Ice cream is everywhere. One of our favorites but also most expensive is Jones in Schöneberg.
We just go for the waffle cone, really, or if you want ice cream on a cookie. Other favorites: Süßfein in Mitte, Eis Schober on the very south end of Wilmersdorfer Str., and Rosa Canina (many locations). But if you want ice cream in Berlin, just google map “eis” and check reviews – I guarantee there’s one a few blocks away from where you’re standing. Eiscafe in Lichterfelde Süd is a great spot if you find yourself way south.
Lankwitz Stadtbad This is an amazing, warm indoor pool complex with a slide
Freibad Kiebitzberge It’s like a country club and don’t miss the food! You have to be brave to survive the cultural differences at German pools. Rule #1) Bring pool shoes and DO NOT wear your street shoes beyond the designated spot to change them. This is our favorite outdoor pool in the city even though it’s a little chilly and harder to reach.
Here’s guide to swimming all over the world, managed by its users!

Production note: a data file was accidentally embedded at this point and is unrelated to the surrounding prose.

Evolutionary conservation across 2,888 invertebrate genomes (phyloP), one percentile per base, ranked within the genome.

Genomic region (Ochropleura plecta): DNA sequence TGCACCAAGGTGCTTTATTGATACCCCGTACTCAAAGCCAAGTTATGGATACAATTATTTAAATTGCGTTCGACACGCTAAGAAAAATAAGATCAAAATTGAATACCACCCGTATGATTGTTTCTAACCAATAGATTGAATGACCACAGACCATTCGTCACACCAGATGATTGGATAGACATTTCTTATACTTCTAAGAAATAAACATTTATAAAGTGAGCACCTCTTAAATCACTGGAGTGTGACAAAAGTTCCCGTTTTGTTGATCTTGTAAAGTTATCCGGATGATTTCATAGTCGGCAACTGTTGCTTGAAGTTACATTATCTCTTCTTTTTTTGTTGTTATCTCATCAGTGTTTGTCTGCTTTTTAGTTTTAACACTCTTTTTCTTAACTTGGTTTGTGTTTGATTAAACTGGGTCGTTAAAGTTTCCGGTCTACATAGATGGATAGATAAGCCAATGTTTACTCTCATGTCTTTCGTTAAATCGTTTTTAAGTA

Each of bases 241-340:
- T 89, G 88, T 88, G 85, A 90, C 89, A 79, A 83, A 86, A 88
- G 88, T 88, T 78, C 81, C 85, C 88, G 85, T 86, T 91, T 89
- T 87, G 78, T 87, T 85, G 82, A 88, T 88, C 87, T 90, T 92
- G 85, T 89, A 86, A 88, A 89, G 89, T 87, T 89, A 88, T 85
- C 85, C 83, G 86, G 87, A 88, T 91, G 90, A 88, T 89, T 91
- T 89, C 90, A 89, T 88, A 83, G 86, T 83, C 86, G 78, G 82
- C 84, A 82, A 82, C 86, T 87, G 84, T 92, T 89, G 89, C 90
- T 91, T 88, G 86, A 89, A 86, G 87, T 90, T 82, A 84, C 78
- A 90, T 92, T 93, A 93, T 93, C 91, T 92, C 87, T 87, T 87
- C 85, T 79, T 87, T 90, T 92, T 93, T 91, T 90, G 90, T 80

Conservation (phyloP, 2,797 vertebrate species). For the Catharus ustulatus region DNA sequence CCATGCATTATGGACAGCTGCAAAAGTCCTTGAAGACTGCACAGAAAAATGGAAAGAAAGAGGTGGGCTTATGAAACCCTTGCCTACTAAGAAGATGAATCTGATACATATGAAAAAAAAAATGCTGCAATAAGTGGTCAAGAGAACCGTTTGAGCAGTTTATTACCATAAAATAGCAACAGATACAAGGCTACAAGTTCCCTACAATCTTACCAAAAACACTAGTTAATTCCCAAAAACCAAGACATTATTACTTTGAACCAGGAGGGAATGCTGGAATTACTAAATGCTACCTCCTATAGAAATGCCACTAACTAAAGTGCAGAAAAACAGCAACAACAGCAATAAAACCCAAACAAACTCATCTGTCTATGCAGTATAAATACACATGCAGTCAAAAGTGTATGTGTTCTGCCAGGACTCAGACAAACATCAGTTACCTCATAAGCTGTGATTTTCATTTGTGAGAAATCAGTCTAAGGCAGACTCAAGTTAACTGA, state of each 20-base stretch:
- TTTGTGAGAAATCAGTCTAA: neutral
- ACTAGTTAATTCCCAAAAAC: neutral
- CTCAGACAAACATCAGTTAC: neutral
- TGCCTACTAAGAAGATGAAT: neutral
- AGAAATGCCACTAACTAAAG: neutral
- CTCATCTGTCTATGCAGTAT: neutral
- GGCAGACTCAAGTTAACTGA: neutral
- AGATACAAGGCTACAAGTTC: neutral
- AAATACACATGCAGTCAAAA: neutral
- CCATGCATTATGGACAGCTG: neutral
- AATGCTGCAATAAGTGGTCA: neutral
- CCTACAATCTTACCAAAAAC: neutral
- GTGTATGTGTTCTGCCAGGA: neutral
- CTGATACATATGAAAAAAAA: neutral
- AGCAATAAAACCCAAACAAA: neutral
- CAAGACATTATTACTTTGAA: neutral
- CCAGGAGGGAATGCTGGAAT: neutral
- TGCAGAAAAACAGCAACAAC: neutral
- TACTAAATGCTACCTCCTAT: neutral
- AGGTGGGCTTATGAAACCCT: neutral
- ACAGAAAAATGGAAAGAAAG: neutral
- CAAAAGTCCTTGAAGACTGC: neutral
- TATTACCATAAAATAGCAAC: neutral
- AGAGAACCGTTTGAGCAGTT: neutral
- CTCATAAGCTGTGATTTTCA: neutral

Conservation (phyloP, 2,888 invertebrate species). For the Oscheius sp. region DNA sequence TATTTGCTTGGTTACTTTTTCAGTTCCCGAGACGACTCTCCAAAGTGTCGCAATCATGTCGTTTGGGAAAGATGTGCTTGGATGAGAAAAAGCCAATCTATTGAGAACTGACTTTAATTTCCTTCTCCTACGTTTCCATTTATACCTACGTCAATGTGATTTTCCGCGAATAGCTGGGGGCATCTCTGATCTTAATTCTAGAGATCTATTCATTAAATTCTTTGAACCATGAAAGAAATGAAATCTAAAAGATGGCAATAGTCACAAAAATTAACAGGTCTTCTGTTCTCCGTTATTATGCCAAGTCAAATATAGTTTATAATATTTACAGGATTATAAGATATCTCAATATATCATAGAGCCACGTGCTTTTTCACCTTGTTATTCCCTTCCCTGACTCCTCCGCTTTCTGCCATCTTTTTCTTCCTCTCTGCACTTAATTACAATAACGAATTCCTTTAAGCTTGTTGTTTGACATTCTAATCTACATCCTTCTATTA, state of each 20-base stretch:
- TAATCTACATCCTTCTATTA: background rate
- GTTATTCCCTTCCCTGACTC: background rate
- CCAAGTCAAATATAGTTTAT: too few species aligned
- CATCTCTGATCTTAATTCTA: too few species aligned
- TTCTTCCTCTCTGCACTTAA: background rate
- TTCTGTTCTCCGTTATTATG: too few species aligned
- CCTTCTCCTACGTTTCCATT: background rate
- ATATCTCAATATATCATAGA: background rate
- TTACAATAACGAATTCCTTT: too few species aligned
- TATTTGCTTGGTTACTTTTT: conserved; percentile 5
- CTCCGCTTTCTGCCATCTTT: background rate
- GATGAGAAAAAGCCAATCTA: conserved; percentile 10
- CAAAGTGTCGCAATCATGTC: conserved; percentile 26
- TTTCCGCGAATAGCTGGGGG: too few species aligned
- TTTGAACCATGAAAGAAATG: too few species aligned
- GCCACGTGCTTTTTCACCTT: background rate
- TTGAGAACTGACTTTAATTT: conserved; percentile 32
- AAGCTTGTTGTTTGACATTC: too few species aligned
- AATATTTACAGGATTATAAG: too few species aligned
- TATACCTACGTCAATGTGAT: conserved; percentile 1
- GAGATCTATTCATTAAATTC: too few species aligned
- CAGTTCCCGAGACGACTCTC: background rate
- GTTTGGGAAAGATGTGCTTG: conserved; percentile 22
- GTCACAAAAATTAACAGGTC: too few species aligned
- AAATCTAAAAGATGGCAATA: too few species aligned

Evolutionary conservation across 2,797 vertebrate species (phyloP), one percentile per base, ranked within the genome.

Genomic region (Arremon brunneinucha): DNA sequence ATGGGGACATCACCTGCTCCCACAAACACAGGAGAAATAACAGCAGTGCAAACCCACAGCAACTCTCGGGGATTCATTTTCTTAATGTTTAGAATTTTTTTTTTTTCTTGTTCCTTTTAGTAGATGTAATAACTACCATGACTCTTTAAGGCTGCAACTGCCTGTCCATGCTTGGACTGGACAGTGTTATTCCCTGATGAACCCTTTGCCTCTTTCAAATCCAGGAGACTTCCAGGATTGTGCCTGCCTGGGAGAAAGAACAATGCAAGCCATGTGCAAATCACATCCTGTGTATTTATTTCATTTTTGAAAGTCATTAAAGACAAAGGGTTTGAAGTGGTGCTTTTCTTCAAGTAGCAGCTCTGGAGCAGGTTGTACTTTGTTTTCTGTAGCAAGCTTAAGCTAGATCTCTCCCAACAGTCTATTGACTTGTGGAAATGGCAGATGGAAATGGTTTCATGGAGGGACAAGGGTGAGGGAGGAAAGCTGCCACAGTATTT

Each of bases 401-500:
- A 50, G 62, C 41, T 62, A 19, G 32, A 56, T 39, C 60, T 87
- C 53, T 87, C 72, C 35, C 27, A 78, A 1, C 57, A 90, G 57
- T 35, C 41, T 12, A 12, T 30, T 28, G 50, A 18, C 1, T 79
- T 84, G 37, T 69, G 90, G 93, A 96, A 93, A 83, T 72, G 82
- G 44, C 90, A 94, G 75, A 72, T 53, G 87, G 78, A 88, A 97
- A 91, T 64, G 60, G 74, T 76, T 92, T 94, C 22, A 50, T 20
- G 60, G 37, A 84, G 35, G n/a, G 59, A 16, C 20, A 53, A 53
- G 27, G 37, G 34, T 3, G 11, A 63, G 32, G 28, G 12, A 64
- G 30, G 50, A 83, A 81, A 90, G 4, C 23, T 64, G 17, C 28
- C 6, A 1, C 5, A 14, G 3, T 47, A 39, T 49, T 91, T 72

There’s no reason for me to redo bike rentals, since Berlin for All the Family already has an amazing page with all the details. This is the most bikeable city I’ve ever visited.
Where to Stay
Finding an apartment is more challenging since short term rentals were banned last year. You can try searching for a Ferienwohnung (such as this site owned by Homeaway) since Germans have for a long time rented apartments short term. You should use local sites though, they isn’t much on Airbnb. With kids I’d choose Mitte, Prenzlauer Berg or Schöneberg. If you really want the full German experience, my daughter attended the Käthe-Kruse-Grundschule for 2 weeks and begged to go back. It seems like not as many people speak English in the outlying areas of the city, so this is a good area to learn German (since you have to!)
You do not need a car in Berlin, and the s-bahn and u-bahn are easy to use. Buses are clean and safe – everyone uses them. It will help if you find your nearest stations and where you’ll be going using this map.
Need a haircut in Berlin? Try Hoshi Coupe. A friend there recommended it and said she’s been going for a while and never has had a bad haircut. Here’s another review from Stil in Berlin (also a great English site for all things Berlin).
Here’s another guide to Berlin with kids from The Guardian I found that is thorough and would keep you busy for many weeks.